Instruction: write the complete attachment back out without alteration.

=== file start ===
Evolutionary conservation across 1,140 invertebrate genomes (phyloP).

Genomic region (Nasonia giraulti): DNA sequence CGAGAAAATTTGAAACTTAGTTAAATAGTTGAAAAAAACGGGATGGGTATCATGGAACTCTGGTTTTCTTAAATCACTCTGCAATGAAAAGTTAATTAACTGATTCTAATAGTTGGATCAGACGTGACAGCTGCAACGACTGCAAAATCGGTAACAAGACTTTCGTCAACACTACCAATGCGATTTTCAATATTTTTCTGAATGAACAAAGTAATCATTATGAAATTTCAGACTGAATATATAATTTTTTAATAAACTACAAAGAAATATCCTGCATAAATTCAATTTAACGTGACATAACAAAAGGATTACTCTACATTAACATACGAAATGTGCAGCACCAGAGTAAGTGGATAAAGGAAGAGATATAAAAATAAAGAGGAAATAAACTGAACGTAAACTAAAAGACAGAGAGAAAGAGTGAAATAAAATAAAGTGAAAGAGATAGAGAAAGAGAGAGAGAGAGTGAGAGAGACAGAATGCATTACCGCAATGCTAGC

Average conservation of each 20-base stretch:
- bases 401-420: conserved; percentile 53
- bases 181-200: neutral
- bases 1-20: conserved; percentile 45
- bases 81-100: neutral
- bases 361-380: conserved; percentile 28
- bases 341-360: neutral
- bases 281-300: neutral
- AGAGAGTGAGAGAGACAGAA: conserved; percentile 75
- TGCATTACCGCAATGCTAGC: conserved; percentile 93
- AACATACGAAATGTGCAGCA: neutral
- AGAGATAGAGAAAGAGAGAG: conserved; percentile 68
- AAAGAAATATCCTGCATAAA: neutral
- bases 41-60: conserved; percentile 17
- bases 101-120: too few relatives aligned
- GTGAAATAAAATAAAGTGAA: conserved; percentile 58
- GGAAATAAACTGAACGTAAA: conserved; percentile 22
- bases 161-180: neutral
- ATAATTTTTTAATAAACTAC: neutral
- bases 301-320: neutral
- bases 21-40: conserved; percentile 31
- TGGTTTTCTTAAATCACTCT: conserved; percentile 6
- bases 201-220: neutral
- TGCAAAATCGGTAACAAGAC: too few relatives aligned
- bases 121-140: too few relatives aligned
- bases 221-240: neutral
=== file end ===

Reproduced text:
Evolutionary conservation across 1,140 invertebrate genomes (phyloP).

Genomic region (Nasonia giraulti): DNA sequence CGAGAAAATTTGAAACTTAGTTAAATAGTTGAAAAAAACGGGATGGGTATCATGGAACTCTGGTTTTCTTAAATCACTCTGCAATGAAAAGTTAATTAACTGATTCTAATAGTTGGATCAGACGTGACAGCTGCAACGACTGCAAAATCGGTAACAAGACTTTCGTCAACACTACCAATGCGATTTTCAATATTTTTCTGAATGAACAAAGTAATCATTATGAAATTTCAGACTGAATATATAATTTTTTAATAAACTACAAAGAAATATCCTGCATAAATTCAATTTAACGTGACATAACAAAAGGATTACTCTACATTAACATACGAAATGTGCAGCACCAGAGTAAGTGGATAAAGGAAGAGATATAAAAATAAAGAGGAAATAAACTGAACGTAAACTAAAAGACAGAGAGAAAGAGTGAAATAAAATAAAGTGAAAGAGATAGAGAAAGAGAGAGAGAGAGTGAGAGAGACAGAATGCATTACCGCAATGCTAGC

Average conservation of each 20-base stretch:
- bases 401-420: conserved; percentile 53
- bases 181-200: neutral
- bases 1-20: conserved; percentile 45
- bases 81-100: neutral
- bases 361-380: conserved; percentile 28
- bases 341-360: neutral
- bases 281-300: neutral
- AGAGAGTGAGAGAGACAGAA: conserved; percentile 75
- TGCATTACCGCAATGCTAGC: conserved; percentile 93
- AACATACGAAATGTGCAGCA: neutral
- AGAGATAGAGAAAGAGAGAG: conserved; percentile 68
- AAAGAAATATCCTGCATAAA: neutral
- bases 41-60: conserved; percentile 17
- bases 101-120: too few relatives aligned
- GTGAAATAAAATAAAGTGAA: conserved; percentile 58
- GGAAATAAACTGAACGTAAA: conserved; percentile 22
- bases 161-180: neutral
- ATAATTTTTTAATAAACTAC: neutral
- bases 301-320: neutral
- bases 21-40: conserved; percentile 31
- TGGTTTTCTTAAATCACTCT: conserved; percentile 6
- bases 201-220: neutral
- TGCAAAATCGGTAACAAGAC: too few relatives aligned
- bases 121-140: too few relatives aligned
- bases 221-240: neutral